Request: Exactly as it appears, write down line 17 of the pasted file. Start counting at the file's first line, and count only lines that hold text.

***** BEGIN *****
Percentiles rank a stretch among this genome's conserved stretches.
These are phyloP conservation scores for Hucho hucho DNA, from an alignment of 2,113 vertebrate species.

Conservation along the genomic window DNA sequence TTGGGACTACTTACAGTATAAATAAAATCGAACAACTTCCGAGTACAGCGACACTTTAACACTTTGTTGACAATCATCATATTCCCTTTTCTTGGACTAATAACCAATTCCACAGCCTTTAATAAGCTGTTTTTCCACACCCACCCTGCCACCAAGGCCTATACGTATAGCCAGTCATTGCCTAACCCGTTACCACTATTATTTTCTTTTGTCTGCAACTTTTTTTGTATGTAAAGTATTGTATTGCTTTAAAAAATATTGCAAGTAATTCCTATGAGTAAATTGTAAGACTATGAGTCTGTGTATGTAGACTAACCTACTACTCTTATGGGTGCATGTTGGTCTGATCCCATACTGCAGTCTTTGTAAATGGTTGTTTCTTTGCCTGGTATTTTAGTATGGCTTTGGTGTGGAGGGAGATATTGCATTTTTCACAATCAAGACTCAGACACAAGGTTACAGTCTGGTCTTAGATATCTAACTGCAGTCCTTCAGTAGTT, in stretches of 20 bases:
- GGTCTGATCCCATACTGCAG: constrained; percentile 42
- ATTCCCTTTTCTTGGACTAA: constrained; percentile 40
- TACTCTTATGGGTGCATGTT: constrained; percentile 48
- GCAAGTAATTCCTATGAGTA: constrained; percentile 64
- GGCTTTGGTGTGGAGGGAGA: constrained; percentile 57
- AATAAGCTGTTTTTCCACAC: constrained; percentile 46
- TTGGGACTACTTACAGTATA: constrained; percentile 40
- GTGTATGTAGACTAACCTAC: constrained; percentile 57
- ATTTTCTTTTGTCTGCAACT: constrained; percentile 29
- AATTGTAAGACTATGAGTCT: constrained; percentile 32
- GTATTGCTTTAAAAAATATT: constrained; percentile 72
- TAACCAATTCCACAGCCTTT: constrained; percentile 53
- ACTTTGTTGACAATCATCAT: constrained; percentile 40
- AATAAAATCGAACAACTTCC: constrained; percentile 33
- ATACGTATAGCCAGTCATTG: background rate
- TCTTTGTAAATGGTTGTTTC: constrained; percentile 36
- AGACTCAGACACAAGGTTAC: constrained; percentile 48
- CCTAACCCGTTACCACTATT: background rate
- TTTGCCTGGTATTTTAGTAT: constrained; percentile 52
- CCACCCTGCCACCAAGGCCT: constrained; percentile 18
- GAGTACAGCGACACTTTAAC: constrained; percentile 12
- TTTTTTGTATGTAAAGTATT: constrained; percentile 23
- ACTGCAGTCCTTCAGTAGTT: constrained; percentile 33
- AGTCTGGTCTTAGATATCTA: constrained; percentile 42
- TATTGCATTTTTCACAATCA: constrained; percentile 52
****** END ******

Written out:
- AATAAAATCGAACAACTTCC: constrained; percentile 33